This is not atypical. Flowers in January, brilliant sunlight, a sense that you can walk down the street wearing a t-shirt almost any day of the year and not be cold beyond reason. Nor, for that matter, will you be stared at for having made a social or fashion faux pas. Just as the ramshackle wood fence and the no-nonsense mesh fence still stand unremarked upon, taste in clothes is equally unseen. Cars come and go on the street. Drivers hold up hands against the setting sun or flip down sunshades, and all is the same, though one may drive a new BMW, and one a 1980s Toyota Corolla. Though one may wear Gucci and Prada or Tom Ford and another Hanes and Goodwill. And critically, there will be no correlation. Mr. Hanes may be in a Porsche Carrera, and Mr. Ford might be behind the wheel of a Honda Accord. More… “Jasmine and the Good Life”

Alexander Craghead is a historian of design and place. His writing and photography has appeared in regional and national publications, including BOOM: A Journal of California, Railroad Heritage, Trains, and is the author of The Railway Palaces of Portland, Oregon: The Architectural Legacy of Henry Villard(The History Press, 2016). He currently teaches in the American Studies program at University of California Berkley, where he is also a doctoral candidate.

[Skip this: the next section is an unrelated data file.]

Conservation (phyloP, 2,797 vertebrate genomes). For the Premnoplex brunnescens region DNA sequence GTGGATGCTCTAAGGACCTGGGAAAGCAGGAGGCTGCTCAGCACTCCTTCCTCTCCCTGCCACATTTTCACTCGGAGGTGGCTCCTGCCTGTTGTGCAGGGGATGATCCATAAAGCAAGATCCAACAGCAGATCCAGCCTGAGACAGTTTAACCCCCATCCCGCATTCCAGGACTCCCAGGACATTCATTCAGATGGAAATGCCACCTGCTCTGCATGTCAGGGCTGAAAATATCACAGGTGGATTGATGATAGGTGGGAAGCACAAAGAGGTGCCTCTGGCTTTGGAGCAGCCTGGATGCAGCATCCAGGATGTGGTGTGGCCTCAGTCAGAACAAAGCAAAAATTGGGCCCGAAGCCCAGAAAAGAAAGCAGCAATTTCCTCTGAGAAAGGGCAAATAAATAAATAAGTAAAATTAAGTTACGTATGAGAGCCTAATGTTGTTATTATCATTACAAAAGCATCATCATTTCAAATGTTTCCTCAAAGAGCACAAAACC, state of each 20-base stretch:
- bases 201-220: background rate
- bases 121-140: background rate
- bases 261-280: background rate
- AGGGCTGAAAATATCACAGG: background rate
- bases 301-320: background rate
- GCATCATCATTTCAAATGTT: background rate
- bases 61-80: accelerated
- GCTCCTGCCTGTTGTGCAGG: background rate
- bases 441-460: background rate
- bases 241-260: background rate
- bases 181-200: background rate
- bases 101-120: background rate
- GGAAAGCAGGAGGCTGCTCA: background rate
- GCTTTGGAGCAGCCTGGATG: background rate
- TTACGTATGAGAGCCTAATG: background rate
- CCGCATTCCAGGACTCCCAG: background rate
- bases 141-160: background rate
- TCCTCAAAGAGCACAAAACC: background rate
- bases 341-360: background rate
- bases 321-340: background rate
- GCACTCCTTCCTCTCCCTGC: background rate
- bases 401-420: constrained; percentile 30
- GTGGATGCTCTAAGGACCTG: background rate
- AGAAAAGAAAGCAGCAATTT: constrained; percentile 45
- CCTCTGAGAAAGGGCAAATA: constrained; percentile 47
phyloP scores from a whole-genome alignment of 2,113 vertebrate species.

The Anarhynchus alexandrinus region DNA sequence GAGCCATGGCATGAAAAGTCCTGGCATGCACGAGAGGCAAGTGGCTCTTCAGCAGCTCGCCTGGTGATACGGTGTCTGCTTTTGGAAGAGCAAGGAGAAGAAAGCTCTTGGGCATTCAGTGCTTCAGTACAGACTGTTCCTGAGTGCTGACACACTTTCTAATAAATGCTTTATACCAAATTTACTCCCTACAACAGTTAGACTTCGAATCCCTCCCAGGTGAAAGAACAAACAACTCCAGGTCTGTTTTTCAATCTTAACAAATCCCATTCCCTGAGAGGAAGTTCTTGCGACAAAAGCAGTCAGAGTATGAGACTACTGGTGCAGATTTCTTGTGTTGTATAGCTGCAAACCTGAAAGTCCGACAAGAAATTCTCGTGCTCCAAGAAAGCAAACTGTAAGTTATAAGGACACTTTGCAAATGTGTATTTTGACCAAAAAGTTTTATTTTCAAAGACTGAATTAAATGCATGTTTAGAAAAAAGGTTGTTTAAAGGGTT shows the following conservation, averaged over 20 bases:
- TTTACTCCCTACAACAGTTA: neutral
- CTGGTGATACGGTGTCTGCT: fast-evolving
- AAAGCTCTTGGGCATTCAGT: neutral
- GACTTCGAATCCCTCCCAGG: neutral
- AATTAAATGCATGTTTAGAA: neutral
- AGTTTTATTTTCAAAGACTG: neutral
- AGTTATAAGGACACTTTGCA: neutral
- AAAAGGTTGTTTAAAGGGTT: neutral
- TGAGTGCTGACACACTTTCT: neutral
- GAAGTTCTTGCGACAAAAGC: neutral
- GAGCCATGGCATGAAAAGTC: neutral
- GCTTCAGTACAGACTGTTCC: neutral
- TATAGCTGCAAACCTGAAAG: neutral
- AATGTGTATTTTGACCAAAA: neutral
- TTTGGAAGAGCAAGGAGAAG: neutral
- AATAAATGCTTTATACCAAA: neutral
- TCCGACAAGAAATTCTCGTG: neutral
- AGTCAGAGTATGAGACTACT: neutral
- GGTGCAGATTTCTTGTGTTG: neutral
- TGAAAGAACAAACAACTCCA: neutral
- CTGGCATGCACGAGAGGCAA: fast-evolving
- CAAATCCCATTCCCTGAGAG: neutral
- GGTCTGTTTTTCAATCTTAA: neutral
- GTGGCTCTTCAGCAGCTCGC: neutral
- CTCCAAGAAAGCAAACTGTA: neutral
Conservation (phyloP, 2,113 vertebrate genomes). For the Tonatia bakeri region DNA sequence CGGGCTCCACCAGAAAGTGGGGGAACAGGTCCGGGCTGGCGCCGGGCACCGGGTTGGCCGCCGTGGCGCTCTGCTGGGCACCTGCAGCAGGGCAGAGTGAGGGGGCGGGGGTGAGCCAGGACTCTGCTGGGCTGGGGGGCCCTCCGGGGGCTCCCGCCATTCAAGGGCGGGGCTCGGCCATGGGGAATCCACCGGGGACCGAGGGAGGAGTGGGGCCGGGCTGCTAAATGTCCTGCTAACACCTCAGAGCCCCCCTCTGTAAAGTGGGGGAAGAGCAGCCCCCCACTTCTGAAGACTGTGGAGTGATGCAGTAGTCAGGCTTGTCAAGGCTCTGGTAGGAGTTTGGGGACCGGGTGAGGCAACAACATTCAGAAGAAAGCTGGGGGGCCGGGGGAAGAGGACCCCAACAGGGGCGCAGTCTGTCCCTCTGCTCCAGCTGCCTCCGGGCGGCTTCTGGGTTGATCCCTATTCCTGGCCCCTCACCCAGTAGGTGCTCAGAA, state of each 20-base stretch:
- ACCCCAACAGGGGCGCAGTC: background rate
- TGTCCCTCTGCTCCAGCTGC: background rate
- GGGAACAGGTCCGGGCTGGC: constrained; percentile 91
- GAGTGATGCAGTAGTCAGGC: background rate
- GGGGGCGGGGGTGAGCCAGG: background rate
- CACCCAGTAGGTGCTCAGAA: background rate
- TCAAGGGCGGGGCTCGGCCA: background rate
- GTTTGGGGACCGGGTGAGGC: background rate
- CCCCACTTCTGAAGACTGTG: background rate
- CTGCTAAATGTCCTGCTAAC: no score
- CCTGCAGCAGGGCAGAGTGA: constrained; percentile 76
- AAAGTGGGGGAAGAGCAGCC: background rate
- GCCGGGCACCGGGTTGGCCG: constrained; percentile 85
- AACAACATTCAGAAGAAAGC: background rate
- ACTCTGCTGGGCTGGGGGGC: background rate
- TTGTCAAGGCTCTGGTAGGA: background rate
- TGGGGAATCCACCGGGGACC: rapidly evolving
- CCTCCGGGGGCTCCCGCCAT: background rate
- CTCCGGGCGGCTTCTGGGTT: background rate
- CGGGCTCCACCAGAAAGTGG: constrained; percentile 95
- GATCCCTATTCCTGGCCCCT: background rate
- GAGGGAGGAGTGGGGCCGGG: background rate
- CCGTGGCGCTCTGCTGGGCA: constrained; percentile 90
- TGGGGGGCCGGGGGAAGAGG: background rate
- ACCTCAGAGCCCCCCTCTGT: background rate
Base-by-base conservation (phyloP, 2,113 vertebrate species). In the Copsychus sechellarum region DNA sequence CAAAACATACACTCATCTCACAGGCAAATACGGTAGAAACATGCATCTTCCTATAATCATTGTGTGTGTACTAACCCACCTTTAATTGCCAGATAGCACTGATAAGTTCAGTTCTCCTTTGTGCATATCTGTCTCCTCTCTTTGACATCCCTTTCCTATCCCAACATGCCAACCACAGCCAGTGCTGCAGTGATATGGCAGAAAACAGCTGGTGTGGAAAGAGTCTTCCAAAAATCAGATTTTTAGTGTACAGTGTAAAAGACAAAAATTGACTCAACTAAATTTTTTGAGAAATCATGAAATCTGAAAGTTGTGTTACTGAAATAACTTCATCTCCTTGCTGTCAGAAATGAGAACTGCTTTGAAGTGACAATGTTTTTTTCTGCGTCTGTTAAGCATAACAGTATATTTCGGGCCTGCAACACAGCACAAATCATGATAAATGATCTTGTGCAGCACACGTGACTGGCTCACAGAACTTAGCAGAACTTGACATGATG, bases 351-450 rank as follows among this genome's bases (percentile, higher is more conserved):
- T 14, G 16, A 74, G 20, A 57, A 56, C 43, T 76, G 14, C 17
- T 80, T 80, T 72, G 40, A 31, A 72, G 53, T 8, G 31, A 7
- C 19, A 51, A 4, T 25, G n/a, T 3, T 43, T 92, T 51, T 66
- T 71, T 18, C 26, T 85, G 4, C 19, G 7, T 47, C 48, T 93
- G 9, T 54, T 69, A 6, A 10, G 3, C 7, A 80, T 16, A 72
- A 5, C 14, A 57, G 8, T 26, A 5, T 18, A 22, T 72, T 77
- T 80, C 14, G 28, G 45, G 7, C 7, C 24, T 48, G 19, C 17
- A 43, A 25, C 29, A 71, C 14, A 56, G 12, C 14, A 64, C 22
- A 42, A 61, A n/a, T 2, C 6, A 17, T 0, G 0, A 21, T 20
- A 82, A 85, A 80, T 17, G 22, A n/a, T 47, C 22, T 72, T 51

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Only six miles from the Strip, taking I-15 northeast of downtown Las Vegas on the way to Apex, you are suddenly surrounded by the Mojave. As if a vast space on the map had yet to be filled in, endless dusty plains nestle beside the Black Mountains with little on the horizon but scrub and yucca, pebbly arroyos, a spare barrel cactus, creosote, and the occasional tumbleweed. The divide between metropolis and wilderness is stark.

Riding through this desert, you pass scrapyards and gravel pits, Nellis Minimum-Security Federal Prison, and shipping warehouses of companies such as Sysco and Amazon. There’s a VA medical center, radio towers, and the Meadow Gold Dairy bottling plant with its shimmering neon sign parodying a casino’s. Billboards advertise personal injury lawyers, topless bars, bail bonds, and machine gun ranges.